Interviewing 101

Setting up and carrying out your first interview can be a nerve-wracking thing.

You don’t want to come across too nosy, but you have to get information for your press release or article!

You want to have good and specific questions, but you want the interviewee to be able to expand or give a good answer.

But, before you can even begin actually asking the person questions, you have to do some research!


After you’ve chosen the topic of your press release or article, you have to think of what you want to know about it.

Make a list of questions — literally any question you or your readers would possibly have — and then do research.

Search online, talk to some people around campus or work, read about the people you’ll be interviewing, etc.

Once you’ve answered as many of the questions as you can, narrow them down and combine some of them if needed.


Contacting and conducting your interviewee is the next step.

Typically, I send them an email explaining what I would like to interview them about and give them a list of times within that next week that I am available to see if any of those times match up with free time in their schedule.

In my experience, I usually hear back within one or two days and then the interview takes place a day or two after that.


When I arrive at an interview, I always greet them with a smile and take a few minutes to ask how their day or week is going. This usually loosens them up a little bit and makes them feel more comfortable talking.

Then, I reiterate the topic of what I am interviewing them for and just start a conversation. Telling them why you find this topic so interesting or fun will really help them engage in conversation because chances are that they are passionate about what you’re interviewing them for.

When interviewing, it’s important to keep a professional but friendly conversational tone. It’s okay to personalize the conversation and but you want to make sure not to get off topic too much. Allow room for conversational flow but also make sure you are getting the answers you need.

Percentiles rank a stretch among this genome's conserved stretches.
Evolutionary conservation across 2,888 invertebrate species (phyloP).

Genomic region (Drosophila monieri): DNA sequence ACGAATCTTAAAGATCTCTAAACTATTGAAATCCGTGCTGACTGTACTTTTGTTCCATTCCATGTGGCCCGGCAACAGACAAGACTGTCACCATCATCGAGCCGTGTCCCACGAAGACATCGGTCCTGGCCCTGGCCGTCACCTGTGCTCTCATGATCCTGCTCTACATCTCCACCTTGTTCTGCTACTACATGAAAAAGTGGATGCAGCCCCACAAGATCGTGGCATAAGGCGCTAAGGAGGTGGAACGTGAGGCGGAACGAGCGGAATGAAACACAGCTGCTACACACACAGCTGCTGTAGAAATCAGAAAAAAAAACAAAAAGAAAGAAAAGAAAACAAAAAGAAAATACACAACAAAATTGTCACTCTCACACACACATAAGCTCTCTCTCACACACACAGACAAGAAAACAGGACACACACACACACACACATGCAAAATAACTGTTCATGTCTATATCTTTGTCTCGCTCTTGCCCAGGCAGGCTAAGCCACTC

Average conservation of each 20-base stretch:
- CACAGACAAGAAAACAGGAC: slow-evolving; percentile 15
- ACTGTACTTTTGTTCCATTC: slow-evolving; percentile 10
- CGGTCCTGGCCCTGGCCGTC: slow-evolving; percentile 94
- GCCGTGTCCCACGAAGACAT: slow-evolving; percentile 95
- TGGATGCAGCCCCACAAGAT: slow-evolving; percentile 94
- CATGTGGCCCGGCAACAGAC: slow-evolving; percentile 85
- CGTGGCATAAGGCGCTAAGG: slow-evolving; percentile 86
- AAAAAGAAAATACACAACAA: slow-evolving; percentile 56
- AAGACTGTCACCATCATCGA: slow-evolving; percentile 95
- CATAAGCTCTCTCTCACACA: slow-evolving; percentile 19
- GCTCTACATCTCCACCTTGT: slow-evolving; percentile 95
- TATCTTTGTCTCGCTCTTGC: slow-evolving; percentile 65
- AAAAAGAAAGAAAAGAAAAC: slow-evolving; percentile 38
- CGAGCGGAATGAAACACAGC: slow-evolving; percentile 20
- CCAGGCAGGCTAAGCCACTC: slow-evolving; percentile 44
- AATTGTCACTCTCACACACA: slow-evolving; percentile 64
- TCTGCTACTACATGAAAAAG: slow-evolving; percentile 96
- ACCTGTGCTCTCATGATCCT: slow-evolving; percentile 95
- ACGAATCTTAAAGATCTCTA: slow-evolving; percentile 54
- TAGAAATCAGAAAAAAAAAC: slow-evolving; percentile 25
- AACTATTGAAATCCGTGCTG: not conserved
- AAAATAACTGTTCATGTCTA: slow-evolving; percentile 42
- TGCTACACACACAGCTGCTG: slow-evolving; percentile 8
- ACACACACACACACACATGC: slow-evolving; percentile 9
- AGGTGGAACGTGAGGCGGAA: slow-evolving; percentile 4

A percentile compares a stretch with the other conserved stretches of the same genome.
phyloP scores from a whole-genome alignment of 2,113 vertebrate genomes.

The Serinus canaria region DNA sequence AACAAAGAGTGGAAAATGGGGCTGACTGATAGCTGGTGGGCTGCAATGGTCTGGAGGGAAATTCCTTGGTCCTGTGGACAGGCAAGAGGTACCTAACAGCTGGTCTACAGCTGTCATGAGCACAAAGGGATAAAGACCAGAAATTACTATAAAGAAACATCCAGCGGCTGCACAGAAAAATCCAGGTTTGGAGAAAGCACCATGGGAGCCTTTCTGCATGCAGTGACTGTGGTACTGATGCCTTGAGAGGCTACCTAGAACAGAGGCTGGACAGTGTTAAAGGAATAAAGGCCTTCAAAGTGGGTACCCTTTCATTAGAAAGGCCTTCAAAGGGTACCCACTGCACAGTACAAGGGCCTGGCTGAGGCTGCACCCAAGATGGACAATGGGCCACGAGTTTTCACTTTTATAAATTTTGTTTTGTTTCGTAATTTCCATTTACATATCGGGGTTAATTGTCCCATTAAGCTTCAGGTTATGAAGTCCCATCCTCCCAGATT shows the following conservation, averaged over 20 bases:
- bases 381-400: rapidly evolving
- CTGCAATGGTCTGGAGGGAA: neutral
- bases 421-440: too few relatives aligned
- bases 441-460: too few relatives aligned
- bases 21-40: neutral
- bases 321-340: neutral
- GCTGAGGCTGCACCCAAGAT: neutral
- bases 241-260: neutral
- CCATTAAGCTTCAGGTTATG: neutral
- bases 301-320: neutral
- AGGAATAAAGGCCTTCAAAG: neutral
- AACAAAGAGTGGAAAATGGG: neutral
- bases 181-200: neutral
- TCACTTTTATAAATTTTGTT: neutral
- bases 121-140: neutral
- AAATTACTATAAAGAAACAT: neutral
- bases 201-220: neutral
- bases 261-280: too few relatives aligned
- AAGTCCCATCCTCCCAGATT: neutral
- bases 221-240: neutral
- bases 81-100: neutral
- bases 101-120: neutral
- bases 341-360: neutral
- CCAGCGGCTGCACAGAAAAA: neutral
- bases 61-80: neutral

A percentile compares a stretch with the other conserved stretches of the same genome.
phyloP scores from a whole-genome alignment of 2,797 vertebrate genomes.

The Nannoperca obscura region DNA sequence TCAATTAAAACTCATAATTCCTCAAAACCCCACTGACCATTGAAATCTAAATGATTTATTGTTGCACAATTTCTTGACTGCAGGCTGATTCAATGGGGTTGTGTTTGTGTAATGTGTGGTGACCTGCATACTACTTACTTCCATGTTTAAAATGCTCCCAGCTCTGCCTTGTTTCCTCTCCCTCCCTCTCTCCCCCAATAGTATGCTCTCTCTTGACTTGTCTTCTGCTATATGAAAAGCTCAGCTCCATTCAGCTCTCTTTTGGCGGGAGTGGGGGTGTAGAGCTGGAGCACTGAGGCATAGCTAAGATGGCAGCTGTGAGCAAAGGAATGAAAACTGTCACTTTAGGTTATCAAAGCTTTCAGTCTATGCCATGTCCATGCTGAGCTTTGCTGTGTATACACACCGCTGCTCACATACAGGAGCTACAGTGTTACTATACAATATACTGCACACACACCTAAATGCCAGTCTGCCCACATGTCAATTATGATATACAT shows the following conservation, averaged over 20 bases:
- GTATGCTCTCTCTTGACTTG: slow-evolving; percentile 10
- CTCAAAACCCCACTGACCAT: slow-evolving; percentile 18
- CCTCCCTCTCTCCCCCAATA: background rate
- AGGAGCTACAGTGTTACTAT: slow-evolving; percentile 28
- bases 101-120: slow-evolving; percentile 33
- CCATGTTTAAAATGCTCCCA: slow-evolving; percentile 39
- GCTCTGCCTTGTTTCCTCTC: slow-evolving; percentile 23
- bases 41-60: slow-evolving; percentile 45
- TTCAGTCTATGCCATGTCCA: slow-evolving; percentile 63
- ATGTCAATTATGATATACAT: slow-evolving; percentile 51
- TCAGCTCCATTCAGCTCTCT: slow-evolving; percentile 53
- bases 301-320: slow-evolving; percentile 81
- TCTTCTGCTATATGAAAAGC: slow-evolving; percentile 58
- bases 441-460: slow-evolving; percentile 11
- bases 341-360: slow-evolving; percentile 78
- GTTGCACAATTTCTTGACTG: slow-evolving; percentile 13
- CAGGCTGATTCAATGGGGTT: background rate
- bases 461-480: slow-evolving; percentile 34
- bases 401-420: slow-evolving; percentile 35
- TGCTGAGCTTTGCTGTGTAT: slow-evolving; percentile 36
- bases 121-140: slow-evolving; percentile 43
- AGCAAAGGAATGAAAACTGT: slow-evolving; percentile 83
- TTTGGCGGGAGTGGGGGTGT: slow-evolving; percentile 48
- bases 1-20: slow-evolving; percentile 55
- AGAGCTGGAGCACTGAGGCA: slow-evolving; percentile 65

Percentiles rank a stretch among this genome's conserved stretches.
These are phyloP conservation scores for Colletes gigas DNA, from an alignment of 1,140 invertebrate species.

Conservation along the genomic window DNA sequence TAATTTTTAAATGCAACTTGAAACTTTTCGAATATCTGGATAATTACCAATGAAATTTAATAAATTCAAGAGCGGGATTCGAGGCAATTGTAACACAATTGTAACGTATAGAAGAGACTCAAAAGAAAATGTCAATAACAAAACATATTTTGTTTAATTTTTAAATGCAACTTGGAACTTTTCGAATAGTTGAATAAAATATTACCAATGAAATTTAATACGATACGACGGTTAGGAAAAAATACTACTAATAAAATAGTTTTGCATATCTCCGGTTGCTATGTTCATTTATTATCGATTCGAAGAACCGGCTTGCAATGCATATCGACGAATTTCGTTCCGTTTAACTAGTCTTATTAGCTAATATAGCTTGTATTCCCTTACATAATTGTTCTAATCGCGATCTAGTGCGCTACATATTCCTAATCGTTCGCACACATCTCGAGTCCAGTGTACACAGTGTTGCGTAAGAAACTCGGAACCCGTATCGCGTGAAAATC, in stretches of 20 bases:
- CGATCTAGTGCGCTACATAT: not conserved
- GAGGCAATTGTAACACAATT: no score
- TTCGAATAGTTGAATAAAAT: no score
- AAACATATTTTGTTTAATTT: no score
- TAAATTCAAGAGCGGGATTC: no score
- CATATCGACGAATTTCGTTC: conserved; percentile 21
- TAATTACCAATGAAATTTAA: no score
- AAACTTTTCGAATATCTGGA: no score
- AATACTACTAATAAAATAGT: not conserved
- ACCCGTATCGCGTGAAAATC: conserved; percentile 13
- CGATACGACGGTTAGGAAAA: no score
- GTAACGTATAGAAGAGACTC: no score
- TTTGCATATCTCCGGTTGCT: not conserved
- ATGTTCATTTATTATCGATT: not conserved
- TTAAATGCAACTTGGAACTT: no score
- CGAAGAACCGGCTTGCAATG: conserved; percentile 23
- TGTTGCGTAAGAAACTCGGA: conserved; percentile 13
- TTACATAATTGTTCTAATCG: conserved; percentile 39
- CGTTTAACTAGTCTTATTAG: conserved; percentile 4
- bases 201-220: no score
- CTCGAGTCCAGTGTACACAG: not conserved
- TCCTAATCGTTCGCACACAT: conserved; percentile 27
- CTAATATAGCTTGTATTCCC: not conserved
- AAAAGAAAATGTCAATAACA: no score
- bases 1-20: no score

Conducting an interview over an email seems like the easier thing to do, but honestly it can be more difficult.

You should only email your contact three questions — more than that can be very time-consuming.

Here’s an example of what an email to an interviewee could look like (these questions are from an interview I conducted in-person for a press release):

Good afternoon, (name)!

I apologize we were not able to schedule a meeting time this week which is convenient for both of us. As promised, here are three questions for you to respond to. I recognize you have a very busy schedule, so thank you for taking the time to answer these. I look forward to hearing your feedback!

1. This is only your second year as the director of Proclamation Gospel Choir. How do you feel about all of the attention the choir has started receiving since the video went viral?

2. The vast majority of comments have been extremely positive, with many people talking about the hope and inspiration PGC has given them. Why do you think this video and this song and our choir is sparking those feelings in people across the country?

3. What are some goals you’d like to see this choir accomplish or work towards?

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